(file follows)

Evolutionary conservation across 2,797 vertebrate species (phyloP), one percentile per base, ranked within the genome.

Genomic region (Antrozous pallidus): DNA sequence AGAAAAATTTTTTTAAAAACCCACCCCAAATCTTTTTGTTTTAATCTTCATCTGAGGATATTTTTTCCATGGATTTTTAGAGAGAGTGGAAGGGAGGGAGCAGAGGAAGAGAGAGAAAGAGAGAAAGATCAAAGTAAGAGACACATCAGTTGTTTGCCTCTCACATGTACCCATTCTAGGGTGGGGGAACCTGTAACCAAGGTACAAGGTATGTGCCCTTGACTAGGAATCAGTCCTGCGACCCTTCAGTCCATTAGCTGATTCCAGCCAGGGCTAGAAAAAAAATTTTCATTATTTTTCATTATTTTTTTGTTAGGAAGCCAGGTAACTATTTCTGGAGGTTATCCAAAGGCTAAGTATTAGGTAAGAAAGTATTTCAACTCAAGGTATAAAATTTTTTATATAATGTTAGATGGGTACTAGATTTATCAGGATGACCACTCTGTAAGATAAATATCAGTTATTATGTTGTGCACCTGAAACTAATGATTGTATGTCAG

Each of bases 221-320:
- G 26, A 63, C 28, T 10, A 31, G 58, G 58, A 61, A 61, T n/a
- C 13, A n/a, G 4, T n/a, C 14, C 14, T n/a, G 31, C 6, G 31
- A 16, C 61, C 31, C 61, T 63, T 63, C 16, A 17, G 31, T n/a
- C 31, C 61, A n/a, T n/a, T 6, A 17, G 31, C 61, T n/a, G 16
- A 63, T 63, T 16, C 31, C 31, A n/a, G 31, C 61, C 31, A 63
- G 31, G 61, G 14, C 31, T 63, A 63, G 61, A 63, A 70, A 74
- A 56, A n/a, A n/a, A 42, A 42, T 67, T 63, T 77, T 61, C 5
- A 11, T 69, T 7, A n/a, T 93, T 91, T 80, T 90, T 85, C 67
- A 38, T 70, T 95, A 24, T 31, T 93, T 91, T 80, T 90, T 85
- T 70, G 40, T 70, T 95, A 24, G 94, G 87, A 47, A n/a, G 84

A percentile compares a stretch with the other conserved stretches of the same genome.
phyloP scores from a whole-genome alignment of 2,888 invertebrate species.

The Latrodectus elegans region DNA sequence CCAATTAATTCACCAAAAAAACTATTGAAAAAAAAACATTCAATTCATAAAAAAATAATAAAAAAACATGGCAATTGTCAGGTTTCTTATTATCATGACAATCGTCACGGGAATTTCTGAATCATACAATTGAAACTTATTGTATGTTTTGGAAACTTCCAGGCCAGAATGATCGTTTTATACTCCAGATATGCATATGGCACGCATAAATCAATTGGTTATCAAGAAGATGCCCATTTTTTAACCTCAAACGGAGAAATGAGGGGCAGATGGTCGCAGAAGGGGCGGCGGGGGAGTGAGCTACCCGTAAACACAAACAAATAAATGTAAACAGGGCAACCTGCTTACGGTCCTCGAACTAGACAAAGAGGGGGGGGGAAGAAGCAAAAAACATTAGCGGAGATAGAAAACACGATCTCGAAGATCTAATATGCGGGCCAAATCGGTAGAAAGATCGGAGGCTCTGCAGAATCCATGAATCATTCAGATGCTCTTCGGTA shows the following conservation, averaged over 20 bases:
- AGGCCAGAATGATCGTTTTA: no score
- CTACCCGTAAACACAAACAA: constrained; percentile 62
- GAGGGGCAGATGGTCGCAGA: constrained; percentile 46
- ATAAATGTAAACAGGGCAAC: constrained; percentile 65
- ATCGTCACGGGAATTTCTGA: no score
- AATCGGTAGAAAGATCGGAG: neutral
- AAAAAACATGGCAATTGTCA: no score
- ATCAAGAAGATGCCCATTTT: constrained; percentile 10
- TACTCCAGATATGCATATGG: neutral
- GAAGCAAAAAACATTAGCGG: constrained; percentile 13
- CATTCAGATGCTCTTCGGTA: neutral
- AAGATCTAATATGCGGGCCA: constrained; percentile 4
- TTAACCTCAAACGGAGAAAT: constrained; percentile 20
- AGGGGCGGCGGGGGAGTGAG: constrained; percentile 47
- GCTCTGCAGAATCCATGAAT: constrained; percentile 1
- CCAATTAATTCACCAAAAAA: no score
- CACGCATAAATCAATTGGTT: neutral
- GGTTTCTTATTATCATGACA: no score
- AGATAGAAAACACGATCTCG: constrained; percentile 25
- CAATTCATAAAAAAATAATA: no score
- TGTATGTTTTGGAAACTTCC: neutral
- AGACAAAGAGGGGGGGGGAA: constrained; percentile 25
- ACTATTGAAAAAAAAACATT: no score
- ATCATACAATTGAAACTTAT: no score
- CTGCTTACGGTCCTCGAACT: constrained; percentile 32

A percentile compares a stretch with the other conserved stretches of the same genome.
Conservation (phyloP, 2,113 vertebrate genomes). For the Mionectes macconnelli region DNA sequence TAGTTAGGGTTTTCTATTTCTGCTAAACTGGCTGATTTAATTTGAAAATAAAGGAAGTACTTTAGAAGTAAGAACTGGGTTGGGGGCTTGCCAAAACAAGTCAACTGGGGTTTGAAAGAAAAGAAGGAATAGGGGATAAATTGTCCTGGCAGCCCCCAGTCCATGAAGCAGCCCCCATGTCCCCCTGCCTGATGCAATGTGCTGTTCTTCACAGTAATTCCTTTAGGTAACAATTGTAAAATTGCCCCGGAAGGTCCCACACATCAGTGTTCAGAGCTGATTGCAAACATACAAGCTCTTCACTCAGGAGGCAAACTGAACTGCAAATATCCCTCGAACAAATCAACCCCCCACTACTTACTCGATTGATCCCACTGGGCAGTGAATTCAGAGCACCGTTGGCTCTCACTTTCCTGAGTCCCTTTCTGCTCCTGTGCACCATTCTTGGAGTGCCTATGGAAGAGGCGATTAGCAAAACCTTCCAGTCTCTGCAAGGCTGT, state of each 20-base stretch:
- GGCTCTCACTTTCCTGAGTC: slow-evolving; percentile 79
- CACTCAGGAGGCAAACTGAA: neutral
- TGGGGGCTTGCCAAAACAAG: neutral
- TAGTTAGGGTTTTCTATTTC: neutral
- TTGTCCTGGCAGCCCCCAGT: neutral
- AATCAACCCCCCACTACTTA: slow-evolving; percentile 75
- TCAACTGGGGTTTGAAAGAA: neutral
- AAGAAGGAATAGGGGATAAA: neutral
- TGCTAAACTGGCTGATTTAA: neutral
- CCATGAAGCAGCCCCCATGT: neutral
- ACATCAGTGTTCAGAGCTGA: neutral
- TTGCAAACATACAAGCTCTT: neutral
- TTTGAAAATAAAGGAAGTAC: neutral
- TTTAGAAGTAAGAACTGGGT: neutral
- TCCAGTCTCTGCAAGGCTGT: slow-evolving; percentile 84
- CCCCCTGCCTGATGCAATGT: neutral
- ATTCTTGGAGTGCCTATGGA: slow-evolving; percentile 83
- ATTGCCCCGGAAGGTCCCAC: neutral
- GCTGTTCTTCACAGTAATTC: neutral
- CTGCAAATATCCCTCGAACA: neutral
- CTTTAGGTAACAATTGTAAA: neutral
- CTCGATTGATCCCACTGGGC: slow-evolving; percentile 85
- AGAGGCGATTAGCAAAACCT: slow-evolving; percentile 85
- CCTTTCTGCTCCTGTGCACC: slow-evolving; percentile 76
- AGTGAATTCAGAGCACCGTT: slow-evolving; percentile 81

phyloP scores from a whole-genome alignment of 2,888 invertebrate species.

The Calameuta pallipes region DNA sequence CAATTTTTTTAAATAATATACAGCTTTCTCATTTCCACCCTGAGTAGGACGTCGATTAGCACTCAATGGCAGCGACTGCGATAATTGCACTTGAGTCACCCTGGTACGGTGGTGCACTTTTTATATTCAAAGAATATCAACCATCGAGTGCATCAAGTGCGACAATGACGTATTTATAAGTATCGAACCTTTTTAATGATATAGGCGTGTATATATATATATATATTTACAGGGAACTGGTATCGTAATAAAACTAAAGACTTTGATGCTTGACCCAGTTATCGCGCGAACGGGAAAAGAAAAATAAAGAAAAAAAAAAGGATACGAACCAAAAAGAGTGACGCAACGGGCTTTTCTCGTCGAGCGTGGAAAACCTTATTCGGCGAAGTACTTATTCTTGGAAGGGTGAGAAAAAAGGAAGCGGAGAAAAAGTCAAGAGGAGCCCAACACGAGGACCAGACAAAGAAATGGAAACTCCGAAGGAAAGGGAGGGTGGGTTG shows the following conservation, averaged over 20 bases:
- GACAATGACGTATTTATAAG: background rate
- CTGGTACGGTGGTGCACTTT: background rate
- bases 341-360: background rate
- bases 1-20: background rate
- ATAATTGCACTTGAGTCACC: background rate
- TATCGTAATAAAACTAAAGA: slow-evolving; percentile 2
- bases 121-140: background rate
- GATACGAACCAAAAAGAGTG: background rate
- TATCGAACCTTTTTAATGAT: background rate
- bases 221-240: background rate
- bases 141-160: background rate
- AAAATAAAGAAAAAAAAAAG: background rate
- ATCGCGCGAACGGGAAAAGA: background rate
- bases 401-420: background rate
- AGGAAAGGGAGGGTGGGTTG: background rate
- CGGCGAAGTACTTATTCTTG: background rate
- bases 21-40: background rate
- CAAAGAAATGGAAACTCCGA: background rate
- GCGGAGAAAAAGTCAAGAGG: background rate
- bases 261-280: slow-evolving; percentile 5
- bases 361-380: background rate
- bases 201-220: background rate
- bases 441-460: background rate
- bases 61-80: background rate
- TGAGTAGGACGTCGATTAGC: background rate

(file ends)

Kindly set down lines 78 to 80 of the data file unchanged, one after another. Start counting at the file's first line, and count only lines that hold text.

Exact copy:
- GATACGAACCAAAAAGAGTG: background rate
- TATCGAACCTTTTTAATGAT: background rate
- bases 221-240: background rate